EU countries 'should be on UK green list' says O'Leary
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Britons could soon have even more options for their summer holidays if the green list expands on Thursday. Up to eight destinations are anticipated to be added, with the Canary and Balearic Islands among those favoured as a result of their low Covid infection rates.
Any new destinations added to the green list will become exempt from quarantine.
A number of holiday hotspots in the Caribbean, including Jamaica, Barbados and Grenada, as well as Malta, Morocco and Finland are also being pinned as potential green candidates.
Travellers heading to green list destinations must take one pre-departure COVID-19 test, and another on day two of their return.
If any of the predicted nations make the cut, holidaymakers who jet off will only be required to self-isolate upon their return home if either of their tests come back with a positive result.
However, the Prime Minister has also warned he will “not hesitate” in moving countries from green to amber or red if it is necessary.
Those returning from amber list destinations must quarantine for 10 days at home upon their return to the UK.
They are also subject to a further PCR test on day eight of their self-isolation.
Meanwhile, those who return from red list destinations will be required to endure 10 days of mandatory quarantine in a Government approved hotel.
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This will come at a cost of £1,750 to be footed by the passenger.
Testing will also be part of this package.
Ahead of tomorrow’s update, Joint Biosecurity Centre is analysing data coming in from countries around the world.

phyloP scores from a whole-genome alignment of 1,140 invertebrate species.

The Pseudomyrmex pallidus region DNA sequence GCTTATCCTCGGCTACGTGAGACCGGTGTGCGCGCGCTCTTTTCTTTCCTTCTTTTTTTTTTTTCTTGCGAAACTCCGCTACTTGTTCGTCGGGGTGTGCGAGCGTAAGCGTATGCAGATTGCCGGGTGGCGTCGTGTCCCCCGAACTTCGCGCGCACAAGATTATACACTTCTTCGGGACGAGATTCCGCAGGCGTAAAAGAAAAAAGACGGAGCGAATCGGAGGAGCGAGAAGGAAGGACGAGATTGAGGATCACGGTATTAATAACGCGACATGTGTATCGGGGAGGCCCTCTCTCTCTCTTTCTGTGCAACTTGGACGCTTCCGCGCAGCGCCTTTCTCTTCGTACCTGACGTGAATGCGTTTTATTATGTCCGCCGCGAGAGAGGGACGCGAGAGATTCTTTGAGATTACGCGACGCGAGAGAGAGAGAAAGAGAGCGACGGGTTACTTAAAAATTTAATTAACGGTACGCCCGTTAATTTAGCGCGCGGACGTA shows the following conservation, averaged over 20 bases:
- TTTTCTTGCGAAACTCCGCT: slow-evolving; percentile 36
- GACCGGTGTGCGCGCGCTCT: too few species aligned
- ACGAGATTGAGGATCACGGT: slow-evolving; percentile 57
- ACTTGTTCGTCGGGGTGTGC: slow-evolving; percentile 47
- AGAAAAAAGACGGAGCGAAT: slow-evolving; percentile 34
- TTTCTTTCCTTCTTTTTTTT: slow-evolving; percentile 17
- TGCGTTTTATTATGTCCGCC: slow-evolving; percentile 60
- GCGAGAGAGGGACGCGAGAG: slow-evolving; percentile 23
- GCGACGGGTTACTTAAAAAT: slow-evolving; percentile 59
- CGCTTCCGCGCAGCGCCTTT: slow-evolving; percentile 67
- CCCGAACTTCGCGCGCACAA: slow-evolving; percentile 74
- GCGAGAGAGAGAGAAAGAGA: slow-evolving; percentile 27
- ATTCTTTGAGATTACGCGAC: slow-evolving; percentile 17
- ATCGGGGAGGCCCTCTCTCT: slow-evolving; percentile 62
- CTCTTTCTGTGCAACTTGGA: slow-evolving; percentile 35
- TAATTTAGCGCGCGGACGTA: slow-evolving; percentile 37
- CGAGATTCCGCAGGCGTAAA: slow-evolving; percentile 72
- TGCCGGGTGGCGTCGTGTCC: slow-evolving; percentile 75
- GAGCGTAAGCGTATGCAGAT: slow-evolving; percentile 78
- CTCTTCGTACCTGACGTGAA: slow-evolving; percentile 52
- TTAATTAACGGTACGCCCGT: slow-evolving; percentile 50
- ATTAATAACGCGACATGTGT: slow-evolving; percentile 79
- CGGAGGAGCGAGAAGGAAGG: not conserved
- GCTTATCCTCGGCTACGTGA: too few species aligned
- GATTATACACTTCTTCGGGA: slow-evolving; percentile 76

Currently, the Balearic Islands, home to Ibiza and Majorca, are lower than the UK when it comes to the 14-day infection rate.
They have noted 35 cases per 100,000, compared to the UK’s 44.9.
Meanwhile, the Canary Islands are currently recording currently at 80.8 per 100,000.
While there is some hope for the Canaries, Antonio Mayor, President of the Benidorm, Costa Blanca and Valencia Hotel Association Hosbec has suggested its figures may be too high for the UK to consider.
After a meeting with Britain’s Ambassador to Spain, Hugh Elliot, Mr Mayor said: “The impression I was left with was that there was a good chance the Balearic Islands could be included on the next green list but not necessarily the Canary Islands because it’s not doing the same amount of genome sequencing to identify the different strains of Covid.”
Grenada and Morocco are also both recording lower figures than the UK’s daily infection placing them alongside Malta as a potential green list addition.
When asked if the green list is likely to expand, PM Boris Johnson said: “We’re going to try to allow people to travel, as I know that many people want to, but we’ve got to be cautious and we’ve got to continue to put countries on the red list, on the amber list, when that is necessary.
“I want you to know we will have no hesitation in moving countries from the green list to the amber list to the red list if we have to do so.
“The priority is to continue the vaccine rollout, to protect the people of this country.”
Experts have also suggested the red list could be a long-term feature of travel after Heathrow Airport opened a dedicated terminal on Tuesday for red arrivals.
Speaking on BBC News, Paul Charles, CEO of the PC Agency said: “Indeed, Heathrow is saying it might be needed for some time and clearly because of the vaccine roll-out not being at the same pace globally then it is likely that there will be some red list countries sadly for some time.”
Full list of destinations that may get approval tomorrow:
- Canary Islands
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